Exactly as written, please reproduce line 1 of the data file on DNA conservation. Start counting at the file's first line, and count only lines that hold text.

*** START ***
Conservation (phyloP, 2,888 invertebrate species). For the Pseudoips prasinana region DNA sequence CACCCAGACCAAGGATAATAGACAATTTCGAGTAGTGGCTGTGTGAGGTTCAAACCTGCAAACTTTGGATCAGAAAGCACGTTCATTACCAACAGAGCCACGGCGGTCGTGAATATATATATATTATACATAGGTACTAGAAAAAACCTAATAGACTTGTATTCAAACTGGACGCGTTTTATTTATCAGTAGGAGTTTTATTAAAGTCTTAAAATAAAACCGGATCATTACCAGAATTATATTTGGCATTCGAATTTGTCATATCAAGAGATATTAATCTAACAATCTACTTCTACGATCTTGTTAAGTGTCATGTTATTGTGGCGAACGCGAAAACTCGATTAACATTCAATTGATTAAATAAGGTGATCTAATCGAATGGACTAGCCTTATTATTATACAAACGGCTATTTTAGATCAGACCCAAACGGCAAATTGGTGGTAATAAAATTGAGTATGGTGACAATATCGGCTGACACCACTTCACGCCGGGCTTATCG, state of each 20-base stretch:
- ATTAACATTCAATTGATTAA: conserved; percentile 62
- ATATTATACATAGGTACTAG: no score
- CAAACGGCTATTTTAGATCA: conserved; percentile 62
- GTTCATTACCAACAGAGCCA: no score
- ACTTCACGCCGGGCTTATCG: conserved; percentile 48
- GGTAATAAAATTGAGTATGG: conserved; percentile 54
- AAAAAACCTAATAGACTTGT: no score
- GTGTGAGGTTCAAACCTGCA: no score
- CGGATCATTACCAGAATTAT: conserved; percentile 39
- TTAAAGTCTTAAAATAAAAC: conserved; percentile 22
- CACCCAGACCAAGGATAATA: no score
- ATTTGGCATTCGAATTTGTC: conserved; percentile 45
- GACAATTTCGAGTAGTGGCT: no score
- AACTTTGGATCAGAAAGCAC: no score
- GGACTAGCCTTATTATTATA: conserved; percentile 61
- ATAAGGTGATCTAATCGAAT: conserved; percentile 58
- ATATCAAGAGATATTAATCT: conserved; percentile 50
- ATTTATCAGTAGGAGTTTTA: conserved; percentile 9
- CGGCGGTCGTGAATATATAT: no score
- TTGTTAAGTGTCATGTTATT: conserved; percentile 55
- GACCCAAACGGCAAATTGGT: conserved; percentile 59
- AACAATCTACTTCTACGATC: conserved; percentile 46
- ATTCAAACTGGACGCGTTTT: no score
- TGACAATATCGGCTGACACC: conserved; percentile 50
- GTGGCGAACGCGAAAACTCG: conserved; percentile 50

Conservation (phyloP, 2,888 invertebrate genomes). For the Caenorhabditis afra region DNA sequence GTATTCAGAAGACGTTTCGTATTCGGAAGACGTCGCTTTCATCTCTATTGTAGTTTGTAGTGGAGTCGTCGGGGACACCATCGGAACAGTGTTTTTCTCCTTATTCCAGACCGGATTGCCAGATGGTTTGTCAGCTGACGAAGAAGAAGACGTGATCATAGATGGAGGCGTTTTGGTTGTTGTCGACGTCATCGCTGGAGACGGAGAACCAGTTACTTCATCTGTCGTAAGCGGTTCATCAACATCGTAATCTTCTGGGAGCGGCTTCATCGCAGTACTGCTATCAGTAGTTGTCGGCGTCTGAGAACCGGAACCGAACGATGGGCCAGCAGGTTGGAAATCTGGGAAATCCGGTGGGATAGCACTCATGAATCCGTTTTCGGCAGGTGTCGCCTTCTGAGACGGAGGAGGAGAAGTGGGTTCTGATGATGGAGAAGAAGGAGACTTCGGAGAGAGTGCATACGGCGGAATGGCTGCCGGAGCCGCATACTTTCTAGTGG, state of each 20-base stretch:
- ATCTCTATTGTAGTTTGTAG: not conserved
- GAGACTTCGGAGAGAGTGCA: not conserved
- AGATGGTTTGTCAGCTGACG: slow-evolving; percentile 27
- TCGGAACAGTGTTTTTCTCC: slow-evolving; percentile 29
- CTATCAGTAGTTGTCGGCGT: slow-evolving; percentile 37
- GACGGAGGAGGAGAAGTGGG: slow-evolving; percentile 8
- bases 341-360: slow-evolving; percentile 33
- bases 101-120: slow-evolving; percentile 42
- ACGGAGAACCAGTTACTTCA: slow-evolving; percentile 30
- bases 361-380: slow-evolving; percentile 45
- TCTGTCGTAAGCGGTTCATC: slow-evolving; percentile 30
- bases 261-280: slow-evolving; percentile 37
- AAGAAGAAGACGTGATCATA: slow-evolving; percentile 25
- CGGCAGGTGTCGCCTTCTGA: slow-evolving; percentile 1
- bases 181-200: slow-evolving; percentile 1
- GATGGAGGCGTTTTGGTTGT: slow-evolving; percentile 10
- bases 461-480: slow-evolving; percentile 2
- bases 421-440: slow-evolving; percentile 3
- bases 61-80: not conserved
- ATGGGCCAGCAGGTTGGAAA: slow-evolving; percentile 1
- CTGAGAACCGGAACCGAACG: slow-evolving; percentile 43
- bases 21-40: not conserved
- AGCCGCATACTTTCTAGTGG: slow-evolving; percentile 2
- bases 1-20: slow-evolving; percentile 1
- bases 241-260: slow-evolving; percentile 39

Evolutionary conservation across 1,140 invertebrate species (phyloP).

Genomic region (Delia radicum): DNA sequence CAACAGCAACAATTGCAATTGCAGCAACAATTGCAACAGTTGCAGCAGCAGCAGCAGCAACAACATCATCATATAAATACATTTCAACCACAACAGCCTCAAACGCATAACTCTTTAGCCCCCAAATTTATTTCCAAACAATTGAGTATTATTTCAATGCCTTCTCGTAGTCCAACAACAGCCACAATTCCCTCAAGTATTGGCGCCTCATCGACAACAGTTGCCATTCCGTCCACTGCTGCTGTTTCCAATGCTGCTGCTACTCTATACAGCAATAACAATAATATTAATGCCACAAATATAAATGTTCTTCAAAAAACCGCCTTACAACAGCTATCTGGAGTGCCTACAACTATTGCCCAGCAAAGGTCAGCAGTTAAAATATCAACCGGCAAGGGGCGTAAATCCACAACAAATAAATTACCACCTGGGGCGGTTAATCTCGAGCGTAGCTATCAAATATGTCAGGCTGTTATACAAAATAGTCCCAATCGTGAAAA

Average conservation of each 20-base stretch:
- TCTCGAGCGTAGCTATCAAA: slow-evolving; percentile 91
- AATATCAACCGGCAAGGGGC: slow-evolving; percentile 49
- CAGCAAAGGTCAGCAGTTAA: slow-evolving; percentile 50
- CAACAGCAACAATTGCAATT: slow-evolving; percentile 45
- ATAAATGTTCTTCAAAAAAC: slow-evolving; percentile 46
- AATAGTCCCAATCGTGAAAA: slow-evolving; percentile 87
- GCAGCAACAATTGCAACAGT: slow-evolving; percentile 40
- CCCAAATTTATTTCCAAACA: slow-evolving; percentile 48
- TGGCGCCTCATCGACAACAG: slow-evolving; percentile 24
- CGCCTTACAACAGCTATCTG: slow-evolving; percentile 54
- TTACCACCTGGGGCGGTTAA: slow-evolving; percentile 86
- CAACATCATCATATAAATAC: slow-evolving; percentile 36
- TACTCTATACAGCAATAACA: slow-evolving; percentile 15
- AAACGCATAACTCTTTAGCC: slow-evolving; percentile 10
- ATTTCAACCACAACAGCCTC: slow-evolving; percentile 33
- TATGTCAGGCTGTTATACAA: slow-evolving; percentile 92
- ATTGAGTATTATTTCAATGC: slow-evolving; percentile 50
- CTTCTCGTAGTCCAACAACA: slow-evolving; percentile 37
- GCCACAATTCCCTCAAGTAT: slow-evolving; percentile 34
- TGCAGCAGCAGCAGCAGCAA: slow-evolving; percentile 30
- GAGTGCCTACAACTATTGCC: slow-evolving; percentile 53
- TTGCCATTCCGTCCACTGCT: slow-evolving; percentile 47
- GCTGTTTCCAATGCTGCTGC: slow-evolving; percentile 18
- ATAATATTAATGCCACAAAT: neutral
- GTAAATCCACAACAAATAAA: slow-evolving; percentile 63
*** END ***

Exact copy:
Conservation (phyloP, 2,888 invertebrate species). For the Pseudoips prasinana region DNA sequence CACCCAGACCAAGGATAATAGACAATTTCGAGTAGTGGCTGTGTGAGGTTCAAACCTGCAAACTTTGGATCAGAAAGCACGTTCATTACCAACAGAGCCACGGCGGTCGTGAATATATATATATTATACATAGGTACTAGAAAAAACCTAATAGACTTGTATTCAAACTGGACGCGTTTTATTTATCAGTAGGAGTTTTATTAAAGTCTTAAAATAAAACCGGATCATTACCAGAATTATATTTGGCATTCGAATTTGTCATATCAAGAGATATTAATCTAACAATCTACTTCTACGATCTTGTTAAGTGTCATGTTATTGTGGCGAACGCGAAAACTCGATTAACATTCAATTGATTAAATAAGGTGATCTAATCGAATGGACTAGCCTTATTATTATACAAACGGCTATTTTAGATCAGACCCAAACGGCAAATTGGTGGTAATAAAATTGAGTATGGTGACAATATCGGCTGACACCACTTCACGCCGGGCTTATCG, state of each 20-base stretch: